Consequentially, I did once ask the good people at Taco Bell, “What piss is this?” when they served me my burrito, and the next time they served me a burrito, it did smell like piss. I have since then had to switch Taco Bells, because it seems that they kept a steady stream waiting on me every time I ordered anything from Taco Bell. Sometimes, I still smell it in the bathroom. Maybe, with world hunger and whatnot, I should stop telling people who make my culture’s foods, that their food is piss, because then they’ll piss in my food. It’s a proven fact.

  2. Meggamat says

    Honestly food culture (and culture in general) always seems rather foolish. Food, at the end of the day, is the fuel on which your body runs. By all means, eat the kind of food you like, but if you spend more calories attempting to get the “perfect dish” than you get by eating it, you wasted your time. Considering your last pose was an objection to t the use of culture, I am surprised you are in favour of this. People need to see Jamie Oliver as the ridiculous fool he is. Gourmet food is like decorating a battery before putting it into a torch.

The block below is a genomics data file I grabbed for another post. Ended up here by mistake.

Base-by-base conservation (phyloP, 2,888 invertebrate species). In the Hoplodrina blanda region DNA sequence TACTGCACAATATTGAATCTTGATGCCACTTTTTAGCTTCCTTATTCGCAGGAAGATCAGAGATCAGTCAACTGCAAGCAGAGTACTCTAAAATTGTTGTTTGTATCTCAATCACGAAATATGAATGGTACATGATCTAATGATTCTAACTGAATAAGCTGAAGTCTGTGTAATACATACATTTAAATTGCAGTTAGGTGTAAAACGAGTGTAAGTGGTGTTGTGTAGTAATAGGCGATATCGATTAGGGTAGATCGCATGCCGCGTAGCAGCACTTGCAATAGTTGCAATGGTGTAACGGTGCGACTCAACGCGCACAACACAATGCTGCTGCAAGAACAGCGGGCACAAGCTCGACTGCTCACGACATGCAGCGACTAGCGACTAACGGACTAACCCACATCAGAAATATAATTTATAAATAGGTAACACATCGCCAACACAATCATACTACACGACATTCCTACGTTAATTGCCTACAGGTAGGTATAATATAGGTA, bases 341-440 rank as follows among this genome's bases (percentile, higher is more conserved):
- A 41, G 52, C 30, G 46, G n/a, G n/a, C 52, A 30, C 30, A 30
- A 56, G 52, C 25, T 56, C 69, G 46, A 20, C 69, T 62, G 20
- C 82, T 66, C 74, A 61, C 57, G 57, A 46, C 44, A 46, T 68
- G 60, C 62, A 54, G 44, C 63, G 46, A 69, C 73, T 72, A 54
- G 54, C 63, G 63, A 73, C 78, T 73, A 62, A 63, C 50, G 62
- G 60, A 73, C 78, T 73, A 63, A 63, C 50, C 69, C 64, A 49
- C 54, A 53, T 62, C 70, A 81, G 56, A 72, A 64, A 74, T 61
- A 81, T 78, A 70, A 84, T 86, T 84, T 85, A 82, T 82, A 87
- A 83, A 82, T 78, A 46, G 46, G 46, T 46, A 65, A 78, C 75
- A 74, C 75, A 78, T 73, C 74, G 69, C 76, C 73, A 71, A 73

3. Yemisi Ilesanmi says

    @Luz Gonzalez- And that is why i am cautious about ordering my cultural foods from foreign restaurants who put those dishes on their menus but only make half-hearted efforts to prepare the dishes the cultural way as advertised, and most times those restaurants are overpriced anyway.

  4. Yemisi Ilesanmi says

    @Meggamat- Seems like you totally missed the point. Food is not foolish, neither is culture but , you are entitled to your opinion on food and culture.